2006 projectimage2 This Week in TV: Alan Partridge Welcome to the Places of My Life, Walking and Talking, Veep, Gordon Behind Bars and Line of Duty
Moving onto the channels that we all have on our tellies and Channel 4 who present yet another vehicle for Gordon Ramsay as he enters Brixton prison to try to make cooks out of convicts in Gordon Behind Bars. Ramsay’s reasons for completing his project are twofold firstly he knows what prison life is like as his drug addict brother was in and out of them while at the same time he wants the prisoners to give something back to the taxpayers who fork out a lot of money to keep the prisons going. Of course when Ramsay first enters the prison the atmosphere is intense as the inmates are asked to shout out his name to try and intimidate him while he plays up the danger of his task by telling us that somebody got their throat slit in the prison only a few weeks ago. The governors and prison officers are sceptical about his project thinking that the prisoners will act up while Ramsay himself is disheartened when he realises none of the inmates can actually cook. He decides to assess them by having half of them make cupcakes and the other half promote and sell them with him being particularly impressed by career criminal boyish Anthony Kelly and the volatile Lawrence Gibbons. As Ramsay wants his final dozen to work all day they’ll have to eat in his kitchen which angers Lawrence who wants to eat in his cell where his tomato sauce is kept however he is eventually won round. Gordon’s big task at the end of episode one is to get his dirty dozen to make lunch for the entire prison and in true cooking programme style things are going wrong all the time but at the end of the day all the portions of chilli con carne as well as the chicken pie are ready to go out. Just as Ramsay thinks he’s turned a corner though he discovers that some of his recruits have been pinching onions and garlic from the kitchen and is unimpressed with this revelation causing another war between the trainee chefs. Though Gordon still swears like a trooper in his Behind Bars series at least here he’s a lot more likeable and down-to-earth even if this does mean he talks in a weird half-whisper. It’s hard to like a bunch of guys that have attacked and robbed in the past but the majority of these guys want to turn their lives around especially Anthony who is probably my favourite of the bunch so far. At the end of the day Ramay’s heart is in the right place here and I can’t see this as a show that he’s going to get a cookbook out of when the series comes to an end what he is doing is commendable and I hope he makes a success of his ‘Bad Boy Bakery’.

Line of Duty 008 This Week in TV: Alan Partridge Welcome to the Places of My Life, Walking and Talking, Veep, Gordon Behind Bars and Line of Duty
Finally this week some cracking new drama that you also don’t have to pay for as BBC2 present the hard-hitting cop show Line of Duty. The drama is written by Jed Mercurio who came to prominence after delving into the underbelly of the medical industry in Cardiac Arrest and later with Bodies. Line of Duty takes you into the action straight away by showing an armed team conducting a raid that goes awry when they are given the wrong information and later this mission goes under investigation. Martin Compston’s Steve Arnott is the one officer who is interested in doing the right thing however this alienates him from the rest of his team however he is head-hunted by Internal Affairs led by Superintendent Hastings who feels that Steve is the right man for his unit. Hasting’s team is starting an investigation against Lennie James’ Tony Gates a charismatic DCI whose crime figures are the best in the station and in the first episode is rewarded with the officer of the year award for three years of outstanding work. Gates heads up the major crimes unit which also includes Craig Parkinson’s DS Cottan, known affectionately as Dot, and Neil Morrisey’s Nige who is Gates’ long term friend and also walks with a limp after being shot in the back. Though Gates’ team respect and trust him he’s not the stand-up guy they believe him to be and though happily married is having an affair with Gina McKee’s Jackie who isn’t exactly trustworthy herself after running a man over and leaving him for dead. As Arnott’s investigation into Gates continues it seems that Tony has to cover up Jackie’s crime or she will reveal their affair to his friends and family. Line of Duty also introduces us to Vicky McClure’s Kate who is eager to join Gates’ team after she hears that he has been ordered to bring at least one female officer into his team but Kate is also another character who isn’t all she seems. I really enjoyed the first episode of Line of Duty as Mercucio constantly points out that all police have to fill in a certain amount of paperwork and differentiates itself from other cop shows which perpetrate the myth that working as a police officer mainly involves high speed chases. I also like how all of the characters aren’t what they originally appear to be as Kate seems innocent enough but is actually more tenacious than she originally seems to be while Gates, as we learn, also isn’t that clean-cut. The performances are great with James, McClure and Compston all shining while of the supporting cast I was most surprised by Neil Morrisey’s flare for the dramatic as the incredibly loyal Nige. Overall a really engaging cop drama that can surely only get better over the coming weeks and it’s a joy to have a programme of this quality that you don’t have to pay for.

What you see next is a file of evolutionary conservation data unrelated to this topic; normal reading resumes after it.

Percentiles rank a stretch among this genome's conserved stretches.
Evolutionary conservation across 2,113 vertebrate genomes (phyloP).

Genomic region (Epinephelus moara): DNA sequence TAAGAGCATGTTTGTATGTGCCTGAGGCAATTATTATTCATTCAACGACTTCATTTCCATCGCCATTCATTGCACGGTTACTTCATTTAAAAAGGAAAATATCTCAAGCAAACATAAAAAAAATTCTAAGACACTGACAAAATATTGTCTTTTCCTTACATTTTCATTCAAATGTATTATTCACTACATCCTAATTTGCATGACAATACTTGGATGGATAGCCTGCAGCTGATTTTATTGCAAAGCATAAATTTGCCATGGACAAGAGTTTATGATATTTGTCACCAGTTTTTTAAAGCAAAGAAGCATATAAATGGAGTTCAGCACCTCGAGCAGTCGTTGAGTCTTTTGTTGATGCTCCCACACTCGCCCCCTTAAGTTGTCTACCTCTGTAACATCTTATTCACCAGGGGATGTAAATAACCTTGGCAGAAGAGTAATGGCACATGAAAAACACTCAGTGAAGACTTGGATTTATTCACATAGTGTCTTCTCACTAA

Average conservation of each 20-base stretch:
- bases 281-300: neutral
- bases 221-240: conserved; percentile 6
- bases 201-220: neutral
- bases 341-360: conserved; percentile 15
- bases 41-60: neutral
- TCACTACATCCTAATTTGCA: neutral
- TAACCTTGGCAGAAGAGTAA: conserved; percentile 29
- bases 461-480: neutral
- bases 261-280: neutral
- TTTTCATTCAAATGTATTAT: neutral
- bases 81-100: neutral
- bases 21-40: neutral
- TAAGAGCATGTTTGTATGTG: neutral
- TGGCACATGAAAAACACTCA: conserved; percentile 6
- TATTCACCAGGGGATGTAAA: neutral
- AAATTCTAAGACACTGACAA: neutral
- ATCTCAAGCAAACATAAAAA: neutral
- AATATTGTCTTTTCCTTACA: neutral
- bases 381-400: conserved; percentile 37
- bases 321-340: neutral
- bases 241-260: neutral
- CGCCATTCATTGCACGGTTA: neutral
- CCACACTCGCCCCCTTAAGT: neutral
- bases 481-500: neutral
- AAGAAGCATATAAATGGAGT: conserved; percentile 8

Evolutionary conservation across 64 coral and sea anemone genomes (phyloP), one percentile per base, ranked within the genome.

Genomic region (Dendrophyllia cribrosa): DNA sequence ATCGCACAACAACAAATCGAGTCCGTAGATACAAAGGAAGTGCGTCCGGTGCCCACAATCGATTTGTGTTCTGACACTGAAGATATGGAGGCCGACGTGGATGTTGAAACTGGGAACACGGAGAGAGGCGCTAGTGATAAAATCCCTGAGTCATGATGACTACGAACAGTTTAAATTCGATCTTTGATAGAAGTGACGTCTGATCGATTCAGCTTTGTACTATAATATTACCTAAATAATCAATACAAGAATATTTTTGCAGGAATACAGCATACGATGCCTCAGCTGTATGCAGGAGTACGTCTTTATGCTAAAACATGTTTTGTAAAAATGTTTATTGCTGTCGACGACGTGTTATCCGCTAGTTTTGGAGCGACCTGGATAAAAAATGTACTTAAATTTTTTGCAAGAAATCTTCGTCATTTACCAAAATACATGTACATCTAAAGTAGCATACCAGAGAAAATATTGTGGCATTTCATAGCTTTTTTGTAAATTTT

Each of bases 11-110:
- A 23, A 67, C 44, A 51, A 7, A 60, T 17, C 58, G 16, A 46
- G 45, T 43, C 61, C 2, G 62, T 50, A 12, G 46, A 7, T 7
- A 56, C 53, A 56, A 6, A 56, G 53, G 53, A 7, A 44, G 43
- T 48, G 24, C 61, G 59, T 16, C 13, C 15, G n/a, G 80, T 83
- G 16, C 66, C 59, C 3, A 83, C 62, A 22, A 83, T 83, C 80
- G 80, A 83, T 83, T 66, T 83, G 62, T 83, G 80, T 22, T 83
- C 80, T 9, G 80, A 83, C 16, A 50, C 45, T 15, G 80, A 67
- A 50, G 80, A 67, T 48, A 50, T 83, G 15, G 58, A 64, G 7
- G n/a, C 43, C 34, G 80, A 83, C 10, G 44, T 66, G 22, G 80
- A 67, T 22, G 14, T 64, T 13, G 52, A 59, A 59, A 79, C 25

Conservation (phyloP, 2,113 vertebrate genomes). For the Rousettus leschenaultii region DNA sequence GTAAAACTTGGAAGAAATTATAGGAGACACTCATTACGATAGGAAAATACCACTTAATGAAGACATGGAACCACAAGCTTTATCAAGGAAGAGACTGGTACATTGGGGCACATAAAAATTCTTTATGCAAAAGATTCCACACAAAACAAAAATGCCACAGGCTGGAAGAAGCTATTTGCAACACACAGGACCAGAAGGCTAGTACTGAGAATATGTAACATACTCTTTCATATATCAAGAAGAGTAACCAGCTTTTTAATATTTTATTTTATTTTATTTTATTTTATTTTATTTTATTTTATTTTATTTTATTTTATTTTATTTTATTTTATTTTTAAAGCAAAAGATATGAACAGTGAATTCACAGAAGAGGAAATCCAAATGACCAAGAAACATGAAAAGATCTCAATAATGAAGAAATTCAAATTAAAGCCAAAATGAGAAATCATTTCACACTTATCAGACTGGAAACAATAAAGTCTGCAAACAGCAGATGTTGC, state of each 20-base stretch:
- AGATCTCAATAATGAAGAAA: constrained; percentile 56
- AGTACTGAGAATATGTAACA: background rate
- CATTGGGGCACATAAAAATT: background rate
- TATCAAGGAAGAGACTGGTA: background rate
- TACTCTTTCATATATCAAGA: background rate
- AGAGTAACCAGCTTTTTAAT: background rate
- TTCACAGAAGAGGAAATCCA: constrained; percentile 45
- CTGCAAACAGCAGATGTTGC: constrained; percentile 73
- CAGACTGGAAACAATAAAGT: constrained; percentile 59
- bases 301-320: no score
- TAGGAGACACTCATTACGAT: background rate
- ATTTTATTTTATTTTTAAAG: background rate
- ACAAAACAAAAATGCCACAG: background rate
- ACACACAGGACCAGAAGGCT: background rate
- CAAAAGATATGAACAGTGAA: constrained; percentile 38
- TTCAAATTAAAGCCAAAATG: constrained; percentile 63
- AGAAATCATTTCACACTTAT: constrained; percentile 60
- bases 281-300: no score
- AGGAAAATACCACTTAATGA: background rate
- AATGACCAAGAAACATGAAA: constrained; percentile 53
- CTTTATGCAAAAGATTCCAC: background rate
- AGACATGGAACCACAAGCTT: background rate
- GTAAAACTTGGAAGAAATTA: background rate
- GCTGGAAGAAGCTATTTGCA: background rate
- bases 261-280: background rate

Next Week: Blackout, Parents and The Midnight Beast

Leave a Reply

Your email address will not be published. Required fields are marked *

You may use these HTML tags and attributes: <a href="" title=""> <abbr title=""> <acronym title=""> <b> <blockquote cite=""> <cite> <code> <del datetime=""> <em> <i> <q cite=""> <strike> <strong>